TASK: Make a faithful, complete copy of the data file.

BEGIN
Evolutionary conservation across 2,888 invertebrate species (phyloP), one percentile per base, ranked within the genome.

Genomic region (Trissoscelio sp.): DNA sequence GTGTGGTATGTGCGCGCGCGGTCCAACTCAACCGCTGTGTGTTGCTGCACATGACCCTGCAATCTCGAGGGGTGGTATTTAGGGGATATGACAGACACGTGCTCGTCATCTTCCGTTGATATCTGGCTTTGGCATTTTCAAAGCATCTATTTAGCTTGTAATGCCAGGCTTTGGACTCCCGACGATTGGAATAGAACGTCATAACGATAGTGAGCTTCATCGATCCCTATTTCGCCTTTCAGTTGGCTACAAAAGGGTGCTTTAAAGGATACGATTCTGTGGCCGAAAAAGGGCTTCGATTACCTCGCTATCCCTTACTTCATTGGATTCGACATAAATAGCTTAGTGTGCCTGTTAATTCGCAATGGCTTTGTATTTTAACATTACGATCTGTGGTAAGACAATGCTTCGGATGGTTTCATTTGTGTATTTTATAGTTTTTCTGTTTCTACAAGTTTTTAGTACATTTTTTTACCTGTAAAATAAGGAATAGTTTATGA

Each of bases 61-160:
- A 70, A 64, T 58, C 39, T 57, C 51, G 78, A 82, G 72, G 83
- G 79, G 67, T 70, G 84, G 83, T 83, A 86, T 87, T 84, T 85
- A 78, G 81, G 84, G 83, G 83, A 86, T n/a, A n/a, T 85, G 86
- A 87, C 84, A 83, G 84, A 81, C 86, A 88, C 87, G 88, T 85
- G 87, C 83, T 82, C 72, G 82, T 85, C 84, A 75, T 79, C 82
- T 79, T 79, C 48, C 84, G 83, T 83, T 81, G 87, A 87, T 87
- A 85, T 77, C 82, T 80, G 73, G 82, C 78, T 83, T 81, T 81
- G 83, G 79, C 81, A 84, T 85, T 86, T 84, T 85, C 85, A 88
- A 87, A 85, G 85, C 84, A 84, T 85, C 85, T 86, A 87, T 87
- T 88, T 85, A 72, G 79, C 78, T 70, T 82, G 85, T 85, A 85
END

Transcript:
Evolutionary conservation across 2,888 invertebrate species (phyloP), one percentile per base, ranked within the genome.

Genomic region (Trissoscelio sp.): DNA sequence GTGTGGTATGTGCGCGCGCGGTCCAACTCAACCGCTGTGTGTTGCTGCACATGACCCTGCAATCTCGAGGGGTGGTATTTAGGGGATATGACAGACACGTGCTCGTCATCTTCCGTTGATATCTGGCTTTGGCATTTTCAAAGCATCTATTTAGCTTGTAATGCCAGGCTTTGGACTCCCGACGATTGGAATAGAACGTCATAACGATAGTGAGCTTCATCGATCCCTATTTCGCCTTTCAGTTGGCTACAAAAGGGTGCTTTAAAGGATACGATTCTGTGGCCGAAAAAGGGCTTCGATTACCTCGCTATCCCTTACTTCATTGGATTCGACATAAATAGCTTAGTGTGCCTGTTAATTCGCAATGGCTTTGTATTTTAACATTACGATCTGTGGTAAGACAATGCTTCGGATGGTTTCATTTGTGTATTTTATAGTTTTTCTGTTTCTACAAGTTTTTAGTACATTTTTTTACCTGTAAAATAAGGAATAGTTTATGA

Each of bases 61-160:
- A 70, A 64, T 58, C 39, T 57, C 51, G 78, A 82, G 72, G 83
- G 79, G 67, T 70, G 84, G 83, T 83, A 86, T 87, T 84, T 85
- A 78, G 81, G 84, G 83, G 83, A 86, T n/a, A n/a, T 85, G 86
- A 87, C 84, A 83, G 84, A 81, C 86, A 88, C 87, G 88, T 85
- G 87, C 83, T 82, C 72, G 82, T 85, C 84, A 75, T 79, C 82
- T 79, T 79, C 48, C 84, G 83, T 83, T 81, G 87, A 87, T 87
- A 85, T 77, C 82, T 80, G 73, G 82, C 78, T 83, T 81, T 81
- G 83, G 79, C 81, A 84, T 85, T 86, T 84, T 85, C 85, A 88
- A 87, A 85, G 85, C 84, A 84, T 85, C 85, T 86, A 87, T 87
- T 88, T 85, A 72, G 79, C 78, T 70, T 82, G 85, T 85, A 85